František Drtikol (source: Gallery of František Drtikol Příbram)

František Drtikol (source: Gallery of František Drtikol Příbram)

František Drtikol

1883 (Příbram) - 1961 (Prague)

František Drtikol, worldwide renowned photographer, was born in Příbram - a town with an important pilgrim site, the Holy Mountain. After finishing his primary and secondary school, he left his hometown and joined a studio led by Anthony Mattase. He studied in Munich, the hotbed of Art Noveau at the Teaching and Research Institute for Photography. He won a bronz medal at the international exhibition of photography in Mainz.

 

His first job was in a studio in Karlsruhe, later he worked at Chur in Switzerland and back in Czech Republic, in Trutnov. In Bohemia he photographed landscapes, local silver mines and miners. He probably worked as an pictorial artist during his military service in the Austro-Hungarian army. He contributed to the techniques of fine art prints with his patented halftone photolithography, using it for prints duplicating.

 

After his military service he opened his first studio in his hometown but soon he moved to Prague where - together with Augustin Škarda - he opened a studio at the corner of Vodičkova and Jungmannova streets. In 1911 Artěl association published a first set of his oil prints The Courts and Courtyards of Old Prague. There were created so-called pure photography portraits of Czech personalities as so as presidents T. G. Masaryk and E. Beneš, artists as L. Janáček, B. Martinů, Paul Valery, Emma Destinnová, etc.

 

The studio survived the First World War and he lived there until 1935. Jaroslav Rössler and his wife Gertrude Fischer were among his first students. In addition to art works he also focused on philosophy and religion - especially the eastern ones. He translated buddhist texts, he was a member of the Theosophic league and a friend of Rudolf Steiner, the founder of anthrosophy.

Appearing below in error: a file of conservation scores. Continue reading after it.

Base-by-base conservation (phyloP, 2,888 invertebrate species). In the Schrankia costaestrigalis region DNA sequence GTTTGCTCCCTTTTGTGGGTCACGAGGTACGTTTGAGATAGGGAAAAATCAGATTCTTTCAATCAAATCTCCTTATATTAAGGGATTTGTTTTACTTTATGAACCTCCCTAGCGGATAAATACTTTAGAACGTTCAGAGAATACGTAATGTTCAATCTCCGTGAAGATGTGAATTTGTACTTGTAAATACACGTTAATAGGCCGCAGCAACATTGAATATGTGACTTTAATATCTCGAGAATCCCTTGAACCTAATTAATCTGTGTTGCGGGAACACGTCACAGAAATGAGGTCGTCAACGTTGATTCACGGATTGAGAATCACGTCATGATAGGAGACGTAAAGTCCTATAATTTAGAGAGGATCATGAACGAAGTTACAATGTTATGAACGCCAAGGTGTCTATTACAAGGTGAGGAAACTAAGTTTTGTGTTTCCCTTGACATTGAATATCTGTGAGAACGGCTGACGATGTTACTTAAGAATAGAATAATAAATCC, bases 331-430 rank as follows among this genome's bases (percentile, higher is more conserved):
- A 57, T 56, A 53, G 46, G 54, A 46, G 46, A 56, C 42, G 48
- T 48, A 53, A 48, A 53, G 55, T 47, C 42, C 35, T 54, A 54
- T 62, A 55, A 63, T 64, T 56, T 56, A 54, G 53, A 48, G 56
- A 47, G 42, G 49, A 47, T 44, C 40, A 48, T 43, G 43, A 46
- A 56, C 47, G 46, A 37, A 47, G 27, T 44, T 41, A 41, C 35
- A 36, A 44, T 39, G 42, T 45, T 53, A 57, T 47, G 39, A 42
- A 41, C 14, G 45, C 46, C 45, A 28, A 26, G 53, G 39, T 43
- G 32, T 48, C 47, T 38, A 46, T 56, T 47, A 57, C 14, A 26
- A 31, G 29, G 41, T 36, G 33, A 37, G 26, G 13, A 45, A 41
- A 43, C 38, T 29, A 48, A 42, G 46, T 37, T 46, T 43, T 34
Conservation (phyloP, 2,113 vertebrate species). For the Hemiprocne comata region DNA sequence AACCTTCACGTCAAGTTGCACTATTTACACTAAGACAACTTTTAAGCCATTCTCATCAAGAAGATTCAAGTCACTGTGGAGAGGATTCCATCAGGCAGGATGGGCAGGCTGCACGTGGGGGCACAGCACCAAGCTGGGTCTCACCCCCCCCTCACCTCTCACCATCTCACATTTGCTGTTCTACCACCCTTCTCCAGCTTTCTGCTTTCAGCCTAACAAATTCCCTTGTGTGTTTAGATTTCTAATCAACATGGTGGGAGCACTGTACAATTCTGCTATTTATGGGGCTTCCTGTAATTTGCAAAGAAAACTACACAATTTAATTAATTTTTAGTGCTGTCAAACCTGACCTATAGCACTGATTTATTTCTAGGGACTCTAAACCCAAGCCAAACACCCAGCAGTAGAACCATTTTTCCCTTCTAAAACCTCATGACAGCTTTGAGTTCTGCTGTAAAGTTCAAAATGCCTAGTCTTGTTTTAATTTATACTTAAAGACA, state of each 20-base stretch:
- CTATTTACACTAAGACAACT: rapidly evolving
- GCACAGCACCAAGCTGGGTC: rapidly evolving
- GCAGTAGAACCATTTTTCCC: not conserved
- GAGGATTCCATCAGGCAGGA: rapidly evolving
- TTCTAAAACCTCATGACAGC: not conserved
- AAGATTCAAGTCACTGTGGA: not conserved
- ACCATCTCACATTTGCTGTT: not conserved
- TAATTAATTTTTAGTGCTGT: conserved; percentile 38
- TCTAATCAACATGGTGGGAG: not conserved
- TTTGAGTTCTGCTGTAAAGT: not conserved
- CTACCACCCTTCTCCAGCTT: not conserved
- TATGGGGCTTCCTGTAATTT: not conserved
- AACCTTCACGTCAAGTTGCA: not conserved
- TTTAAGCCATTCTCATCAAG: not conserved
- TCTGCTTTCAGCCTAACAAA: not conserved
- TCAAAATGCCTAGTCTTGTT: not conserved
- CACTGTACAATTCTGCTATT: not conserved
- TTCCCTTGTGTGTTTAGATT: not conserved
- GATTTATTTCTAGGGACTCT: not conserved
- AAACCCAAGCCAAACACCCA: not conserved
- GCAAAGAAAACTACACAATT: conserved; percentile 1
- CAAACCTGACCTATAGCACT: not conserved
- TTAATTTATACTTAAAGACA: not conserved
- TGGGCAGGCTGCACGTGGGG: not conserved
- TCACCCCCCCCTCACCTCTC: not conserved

After 1921 he mainly produces brom-silver photographs and uses geometric shapes in compositions with models through which he achieves a more dynamic form. He mainly works with the dancers. He married Ervin Kupferova, a dancer, and had a daughter with her. Drtikol won the Grand Prix at the international exhibition of modern and decorative arts in Paris in 1925 and he won another Grand Prix at Turin. His famous nudes were published in 1928 in Paris.

 

With a pronounced opinion on contemporary art photography enters with Jaromír Funke to Umělecká beseda (Art Discussion). He also made some decorative obejcts, especially lamps. His photographic work is slowly exempts from real models and he uses his own subtle silhouettes of figures and continues to work precisely with the light, also inspired by asian art. In 1935 his studio in Vodičkova closes and he moves to Spořilov. During this period he mainly painted and practiced yoga. After the 40s he refers his creations to the museum of fine art, married one of his students Jarmila Rambousek and together they joined the Communist Party which basic idea reminds some of budhist teachings.

Source:

Moucha Josef: František Drtikol, Torst, Praha, 2007

Vladimír Birgus, Antonín Braný: František Drtikol, Odeon, Praha, 1988

Gallery of František Drtikol Příbram - http://www.galerie-drtikol.com/

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